How to plan for a maintenance shutdown

End-of-season maintenance at packhouses and fresh produce processing facilities plays an integral role in food safety and should therefore be carried out systematically. So writes Linda Jackson, a director at Food Focus, which advises the local food industry on occupational health and safety, environmental management, and corporate social responsibility.

How to plan for a maintenance shutdown
Teamwork and communication are crucial at every phase of a shutdown; participants have a responsibility to pass on important information and should make an effort to stay informed. Good teamwork will help everyone cope better with the pressure of a shutdown.
Photo: Sindira Chetty
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Make hay while the sun shines’ would probably describe the operational strategy of most agricultural operations such as fruit or vegetable packhouses and produce processing facilities.

During the season, production comes first, and maintenance activities simply have to wait until the crop has been fully processed.

This end-of-season approach seems to contradict the preventative maintenance system most often associated with food safety management systems.But the good news is that end-of-season maintenance can be preventive in nature, provided the programme is well-planned, coordinated and executed.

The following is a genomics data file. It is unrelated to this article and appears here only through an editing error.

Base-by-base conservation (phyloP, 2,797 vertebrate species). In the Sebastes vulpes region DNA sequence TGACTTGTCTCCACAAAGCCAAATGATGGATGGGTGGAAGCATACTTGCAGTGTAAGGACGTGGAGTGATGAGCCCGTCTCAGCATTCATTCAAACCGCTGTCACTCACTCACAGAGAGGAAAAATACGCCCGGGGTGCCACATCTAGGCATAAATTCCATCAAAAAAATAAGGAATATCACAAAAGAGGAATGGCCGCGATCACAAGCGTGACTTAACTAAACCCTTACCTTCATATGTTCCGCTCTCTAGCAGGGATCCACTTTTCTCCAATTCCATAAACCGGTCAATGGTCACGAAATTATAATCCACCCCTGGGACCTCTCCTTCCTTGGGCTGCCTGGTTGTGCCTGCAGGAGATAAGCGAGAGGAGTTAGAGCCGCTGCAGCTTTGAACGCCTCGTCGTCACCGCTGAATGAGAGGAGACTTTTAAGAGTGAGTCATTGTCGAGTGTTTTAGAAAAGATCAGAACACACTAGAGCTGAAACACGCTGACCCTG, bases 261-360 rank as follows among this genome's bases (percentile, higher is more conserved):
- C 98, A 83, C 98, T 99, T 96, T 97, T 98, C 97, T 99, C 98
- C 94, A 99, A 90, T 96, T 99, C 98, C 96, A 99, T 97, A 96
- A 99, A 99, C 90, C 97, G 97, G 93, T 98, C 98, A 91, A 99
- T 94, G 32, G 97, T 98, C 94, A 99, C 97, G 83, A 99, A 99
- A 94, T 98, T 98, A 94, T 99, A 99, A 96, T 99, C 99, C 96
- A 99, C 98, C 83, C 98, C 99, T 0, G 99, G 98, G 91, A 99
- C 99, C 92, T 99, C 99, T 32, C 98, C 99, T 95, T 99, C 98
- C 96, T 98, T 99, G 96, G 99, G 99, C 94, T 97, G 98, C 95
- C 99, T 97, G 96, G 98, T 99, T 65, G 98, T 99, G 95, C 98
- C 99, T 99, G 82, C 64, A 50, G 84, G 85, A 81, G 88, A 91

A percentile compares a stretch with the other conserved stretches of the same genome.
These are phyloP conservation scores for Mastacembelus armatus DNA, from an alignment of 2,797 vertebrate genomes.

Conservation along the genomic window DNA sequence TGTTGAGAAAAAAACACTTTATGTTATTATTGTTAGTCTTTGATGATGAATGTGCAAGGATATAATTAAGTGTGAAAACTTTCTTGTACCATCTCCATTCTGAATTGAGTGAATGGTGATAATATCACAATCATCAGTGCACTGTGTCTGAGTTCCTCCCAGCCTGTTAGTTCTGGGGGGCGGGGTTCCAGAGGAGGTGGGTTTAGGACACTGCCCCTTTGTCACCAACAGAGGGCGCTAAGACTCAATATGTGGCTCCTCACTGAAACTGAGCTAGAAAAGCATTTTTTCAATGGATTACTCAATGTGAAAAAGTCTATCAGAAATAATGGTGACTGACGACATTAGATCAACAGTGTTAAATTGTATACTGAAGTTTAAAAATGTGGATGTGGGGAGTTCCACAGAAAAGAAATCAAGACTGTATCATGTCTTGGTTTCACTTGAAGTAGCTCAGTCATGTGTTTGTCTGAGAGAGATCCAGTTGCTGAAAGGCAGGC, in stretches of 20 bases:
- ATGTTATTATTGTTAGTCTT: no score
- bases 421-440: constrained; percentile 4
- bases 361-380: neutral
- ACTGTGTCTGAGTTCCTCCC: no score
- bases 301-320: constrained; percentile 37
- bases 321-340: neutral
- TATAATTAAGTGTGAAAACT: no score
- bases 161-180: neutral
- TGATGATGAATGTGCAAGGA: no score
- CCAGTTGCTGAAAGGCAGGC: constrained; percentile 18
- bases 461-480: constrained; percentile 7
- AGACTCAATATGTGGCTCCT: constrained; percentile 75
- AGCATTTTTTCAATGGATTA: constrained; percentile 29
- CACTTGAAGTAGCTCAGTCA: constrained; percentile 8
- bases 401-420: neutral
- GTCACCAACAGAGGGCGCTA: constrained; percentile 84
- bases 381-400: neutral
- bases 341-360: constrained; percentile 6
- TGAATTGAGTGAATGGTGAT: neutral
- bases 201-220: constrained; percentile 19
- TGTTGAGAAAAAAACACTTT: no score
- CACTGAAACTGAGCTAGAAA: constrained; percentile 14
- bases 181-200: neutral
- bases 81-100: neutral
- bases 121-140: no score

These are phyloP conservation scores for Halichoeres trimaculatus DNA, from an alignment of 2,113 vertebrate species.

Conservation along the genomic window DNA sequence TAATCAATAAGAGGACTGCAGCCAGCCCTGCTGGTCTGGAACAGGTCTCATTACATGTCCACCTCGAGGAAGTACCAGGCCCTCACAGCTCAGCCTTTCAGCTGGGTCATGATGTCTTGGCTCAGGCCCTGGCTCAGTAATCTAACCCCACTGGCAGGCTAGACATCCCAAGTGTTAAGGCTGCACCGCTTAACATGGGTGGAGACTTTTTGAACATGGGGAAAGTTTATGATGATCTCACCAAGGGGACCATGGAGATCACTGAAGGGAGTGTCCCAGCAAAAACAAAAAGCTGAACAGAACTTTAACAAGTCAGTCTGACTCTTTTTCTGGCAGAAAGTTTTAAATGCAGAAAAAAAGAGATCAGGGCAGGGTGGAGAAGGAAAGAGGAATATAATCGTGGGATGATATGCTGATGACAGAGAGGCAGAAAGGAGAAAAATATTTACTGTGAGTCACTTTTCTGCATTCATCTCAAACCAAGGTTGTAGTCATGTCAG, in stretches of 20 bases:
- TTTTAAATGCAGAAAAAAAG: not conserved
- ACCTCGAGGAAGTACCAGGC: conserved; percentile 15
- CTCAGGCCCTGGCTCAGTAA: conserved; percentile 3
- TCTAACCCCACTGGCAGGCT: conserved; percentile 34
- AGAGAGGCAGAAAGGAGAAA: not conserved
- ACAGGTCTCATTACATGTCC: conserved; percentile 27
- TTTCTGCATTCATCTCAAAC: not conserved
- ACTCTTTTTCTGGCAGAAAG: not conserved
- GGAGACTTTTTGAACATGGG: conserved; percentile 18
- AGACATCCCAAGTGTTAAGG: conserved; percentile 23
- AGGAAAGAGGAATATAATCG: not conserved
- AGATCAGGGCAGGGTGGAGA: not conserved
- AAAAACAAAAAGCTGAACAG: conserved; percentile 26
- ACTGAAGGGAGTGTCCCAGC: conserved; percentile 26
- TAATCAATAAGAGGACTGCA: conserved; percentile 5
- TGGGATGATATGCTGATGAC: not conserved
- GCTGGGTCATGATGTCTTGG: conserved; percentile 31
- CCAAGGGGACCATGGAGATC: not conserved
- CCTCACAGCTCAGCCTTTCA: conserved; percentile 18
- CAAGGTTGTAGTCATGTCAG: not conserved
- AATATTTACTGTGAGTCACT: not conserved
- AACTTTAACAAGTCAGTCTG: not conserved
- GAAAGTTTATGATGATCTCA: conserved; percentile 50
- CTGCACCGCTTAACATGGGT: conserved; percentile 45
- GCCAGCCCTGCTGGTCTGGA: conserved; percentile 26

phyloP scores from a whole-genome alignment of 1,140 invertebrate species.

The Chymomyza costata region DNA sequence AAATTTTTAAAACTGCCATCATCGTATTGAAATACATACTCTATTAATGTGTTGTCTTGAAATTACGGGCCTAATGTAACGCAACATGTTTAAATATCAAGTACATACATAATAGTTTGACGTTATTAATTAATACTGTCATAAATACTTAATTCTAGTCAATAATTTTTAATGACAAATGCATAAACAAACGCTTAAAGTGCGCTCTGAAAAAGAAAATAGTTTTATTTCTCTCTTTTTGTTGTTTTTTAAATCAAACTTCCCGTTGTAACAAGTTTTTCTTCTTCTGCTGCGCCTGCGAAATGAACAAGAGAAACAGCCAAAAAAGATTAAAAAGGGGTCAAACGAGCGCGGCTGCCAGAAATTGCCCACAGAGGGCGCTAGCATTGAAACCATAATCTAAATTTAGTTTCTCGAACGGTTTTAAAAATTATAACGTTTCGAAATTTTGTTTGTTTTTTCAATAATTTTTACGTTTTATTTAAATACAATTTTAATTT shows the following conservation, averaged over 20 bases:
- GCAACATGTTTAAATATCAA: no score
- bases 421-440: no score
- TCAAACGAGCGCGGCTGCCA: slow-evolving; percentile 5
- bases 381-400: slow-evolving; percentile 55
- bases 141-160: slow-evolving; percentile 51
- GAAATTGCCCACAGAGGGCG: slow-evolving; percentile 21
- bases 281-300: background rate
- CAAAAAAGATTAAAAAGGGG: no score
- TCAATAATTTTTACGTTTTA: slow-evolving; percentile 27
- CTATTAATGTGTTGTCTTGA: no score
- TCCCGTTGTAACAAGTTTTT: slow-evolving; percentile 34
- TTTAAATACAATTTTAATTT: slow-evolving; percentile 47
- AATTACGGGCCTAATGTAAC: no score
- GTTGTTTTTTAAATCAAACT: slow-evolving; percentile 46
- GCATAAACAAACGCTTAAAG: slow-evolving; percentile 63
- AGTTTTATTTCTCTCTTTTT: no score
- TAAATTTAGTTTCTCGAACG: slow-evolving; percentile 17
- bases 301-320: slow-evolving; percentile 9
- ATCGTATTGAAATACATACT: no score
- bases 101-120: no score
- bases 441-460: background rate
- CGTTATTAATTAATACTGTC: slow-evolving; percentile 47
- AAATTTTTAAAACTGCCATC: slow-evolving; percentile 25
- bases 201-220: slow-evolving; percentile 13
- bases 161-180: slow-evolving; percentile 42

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Stage 1: plan for the shutdown
The great US statesman and scientist, Benjamin Franklin, was supposed to have said, “If you fail to plan, you are planning to fail.” Despite a lengthy off-season (up to several months in some cases), which should allow more than adequate time for effective maintenance, starting up again often looms with much of the maintenance unfinished.

Here’s how to address this problem:

  • Ensure that a managerial- level decision-maker is on hand to address all considerations and confirm the final scope of work. It’s common to discover additional work that needs to be done once systems are disassembled or equipment is more accessible. Communication is essential, and food safety should play a pivotal role in any decision.
  • Review the lessons learnt from previous shutdowns.
  • Budget for unforeseen expenses.